Identification. The Nahua are the most populous Native American group living in Mexico. The name "Nahua" is used by scholars to designate people who speak the Nahuatl language. The appellation derives from Nahuatl and appears to mean "intelligible," "clear," or "audible." Nahuatl speakers recognize the name "Nahua," but rarely employ it themselves. More commonly, they use the word "Mexicano" to refer to the Nahuatl language and as a general name for their ethnic group. "Mexicano" also derives from Nahuatl but has been Hispanicized and is pronounced and pluralized as in Spanish. Some writers use "Nahuatl" to refer both to the people and the language. Older-generation Nahua in the Huasteca sometimes refer to a member of their ethnic group as a "Mexijcatl," recalling the term of self-reference used by the ancient Aztecs. The name "Aztec" is properly used to refer only to the short-lived Mexica Empire that was forged by certain highland groups of Nahua before the Spanish Conquest. Scholars commonly divide contemporary Nahua into subgroups based on the geographical area they inhabit. The Nahua described here live in the Huasteca region.in east-central Mexico. William Madsen (1969) noted the relative lack of ethnographic studies of Huastecan Nahua culture at that time.
Location. The Huasteca is a cultural-geographic region composed of portions of six states on the Gulf Coast of Mexico—Veracruz, San Luis Potosí, Tamaulipas, Hidalgo, Querétaro, and Puebla. The precise boundaries of the Huasteca are disputed by local inhabitants and experts alike. The region is bordered on the east by the Gulf of Mexico and on the west by the great Sierra Madre Oriental range. Many authorities agree that the Río Cazones defines the southern limit, and the Sierra de Tamaulipas forms the northernmost boundary. The Nahua generally occupy the hilly southern and western portions of this vast region; they are concentrated in northern Veracruz and northern Puebla, northeastern portions of Hidalgo, and southeastern San Luis Potosí. At lower elevations the climate is tropical and the territory well watered, with numerous rivers and arroyos flowing from the mountains and emptying into the Gulf. At higher elevations the climate becomes dryer and colder, supporting pine forests. There are distinct wet and dry seasons corresponding to summer and winter, respectively.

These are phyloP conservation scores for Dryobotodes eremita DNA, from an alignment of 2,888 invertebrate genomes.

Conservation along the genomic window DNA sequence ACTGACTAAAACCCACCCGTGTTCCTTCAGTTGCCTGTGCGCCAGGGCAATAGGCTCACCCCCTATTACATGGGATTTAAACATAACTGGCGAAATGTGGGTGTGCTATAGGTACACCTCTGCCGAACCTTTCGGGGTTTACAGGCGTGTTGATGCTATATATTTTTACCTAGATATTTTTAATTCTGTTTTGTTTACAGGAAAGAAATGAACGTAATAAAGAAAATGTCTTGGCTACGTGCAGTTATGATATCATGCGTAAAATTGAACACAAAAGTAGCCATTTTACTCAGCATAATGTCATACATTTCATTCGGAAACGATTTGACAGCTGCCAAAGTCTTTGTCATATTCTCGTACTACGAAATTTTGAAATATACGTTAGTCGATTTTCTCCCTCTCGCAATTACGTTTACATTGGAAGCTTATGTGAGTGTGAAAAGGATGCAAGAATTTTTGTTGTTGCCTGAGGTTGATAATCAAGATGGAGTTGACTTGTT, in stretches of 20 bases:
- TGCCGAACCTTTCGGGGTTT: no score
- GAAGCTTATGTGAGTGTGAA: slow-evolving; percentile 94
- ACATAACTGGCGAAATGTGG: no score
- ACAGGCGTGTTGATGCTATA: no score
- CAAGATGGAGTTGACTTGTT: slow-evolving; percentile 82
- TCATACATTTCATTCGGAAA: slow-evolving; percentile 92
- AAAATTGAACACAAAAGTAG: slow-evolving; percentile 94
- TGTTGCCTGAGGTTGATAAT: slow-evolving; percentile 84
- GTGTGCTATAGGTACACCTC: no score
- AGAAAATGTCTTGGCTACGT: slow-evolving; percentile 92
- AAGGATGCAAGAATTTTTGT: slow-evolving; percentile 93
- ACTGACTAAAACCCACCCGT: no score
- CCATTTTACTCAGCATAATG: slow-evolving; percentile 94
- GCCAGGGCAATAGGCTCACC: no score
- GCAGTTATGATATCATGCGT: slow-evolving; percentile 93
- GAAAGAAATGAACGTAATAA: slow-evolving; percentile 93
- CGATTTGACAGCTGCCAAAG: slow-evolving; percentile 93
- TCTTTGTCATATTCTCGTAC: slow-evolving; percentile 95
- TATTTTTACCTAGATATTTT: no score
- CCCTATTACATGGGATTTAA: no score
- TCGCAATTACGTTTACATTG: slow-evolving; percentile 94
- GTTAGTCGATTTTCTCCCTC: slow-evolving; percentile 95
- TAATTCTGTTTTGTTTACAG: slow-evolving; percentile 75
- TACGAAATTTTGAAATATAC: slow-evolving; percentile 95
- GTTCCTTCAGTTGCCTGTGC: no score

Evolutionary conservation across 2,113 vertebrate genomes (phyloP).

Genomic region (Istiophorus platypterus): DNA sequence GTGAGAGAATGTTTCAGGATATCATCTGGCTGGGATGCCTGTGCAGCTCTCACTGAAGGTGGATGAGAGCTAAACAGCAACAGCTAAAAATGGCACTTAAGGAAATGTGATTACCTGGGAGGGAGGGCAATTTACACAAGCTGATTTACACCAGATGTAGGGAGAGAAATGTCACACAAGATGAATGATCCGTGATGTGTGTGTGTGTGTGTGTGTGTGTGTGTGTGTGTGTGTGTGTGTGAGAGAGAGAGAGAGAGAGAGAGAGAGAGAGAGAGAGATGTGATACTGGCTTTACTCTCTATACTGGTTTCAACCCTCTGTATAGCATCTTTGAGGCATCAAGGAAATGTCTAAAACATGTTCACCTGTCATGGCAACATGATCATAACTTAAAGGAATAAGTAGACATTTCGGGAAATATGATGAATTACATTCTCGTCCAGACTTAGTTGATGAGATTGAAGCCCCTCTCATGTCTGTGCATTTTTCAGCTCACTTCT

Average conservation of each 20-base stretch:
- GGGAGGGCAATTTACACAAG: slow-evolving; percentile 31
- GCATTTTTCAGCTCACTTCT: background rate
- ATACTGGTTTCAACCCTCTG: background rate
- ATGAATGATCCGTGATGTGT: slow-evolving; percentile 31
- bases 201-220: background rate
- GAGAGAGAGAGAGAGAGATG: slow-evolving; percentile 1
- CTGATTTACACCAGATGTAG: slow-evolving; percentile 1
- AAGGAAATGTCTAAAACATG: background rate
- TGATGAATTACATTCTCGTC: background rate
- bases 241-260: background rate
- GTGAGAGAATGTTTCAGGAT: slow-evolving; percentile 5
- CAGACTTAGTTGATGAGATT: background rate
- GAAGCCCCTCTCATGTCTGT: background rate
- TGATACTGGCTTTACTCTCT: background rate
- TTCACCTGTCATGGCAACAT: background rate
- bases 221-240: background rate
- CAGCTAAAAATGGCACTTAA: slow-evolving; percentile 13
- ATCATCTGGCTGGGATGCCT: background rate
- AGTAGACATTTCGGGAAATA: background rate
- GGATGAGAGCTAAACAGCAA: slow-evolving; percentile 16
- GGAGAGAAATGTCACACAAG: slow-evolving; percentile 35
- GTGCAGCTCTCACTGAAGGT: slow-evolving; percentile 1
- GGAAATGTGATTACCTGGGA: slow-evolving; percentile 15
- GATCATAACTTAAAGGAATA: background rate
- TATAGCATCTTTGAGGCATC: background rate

Demography. It is impossible to determine the precise population of the Nahua of the Huasteca. Official counts are suspect because census takers usually do not have access to all members of the population. The Nahua live in communities scattered widely throughout hilly or mountainous terrain penetrated by few roads. Furthermore, when census takers determine linguistic affiliation, they count only people 5 years of age and older. Finally, there is the problem of deliminiting the boundaries of the Huasteca. Defining the Huasteca as consisting of ninetytwo municipios, the 1990 census recorded 431,805 speakers of Nahuatl 5 years of age or older who live in the region.
Linguistic Affiliation. Nahuatl belongs to the UtoAztecan Family and is related to several languages spoken in Mexico and North America. It was the language spoken by the Aztecs (Mexica-Tenochca), Toltecs, Tlaxcalans, and many other pre-Hispanic and contact-era peoples. Speakers are generally concentrated in the highland region of central Mexico. Linguists divide Nahuatl spoken in the Huasteca into eastern, western, and T dialects, although these are probably 95 percent mutually intelligible. The western dialect is spoken mainly in San Luis Potosí, Hidalgo, and a small area of Veracruz. Eastern Huastecan Nahuatl is spoken in extreme eastern Hidalgo, Veracruz, and the northern tip of Puebla. The T dialect (called Nahuat, as opposed to Nahuatl) is represented by an island of speakers located in and around the town of Huejutla de Reyes in Hidalgo.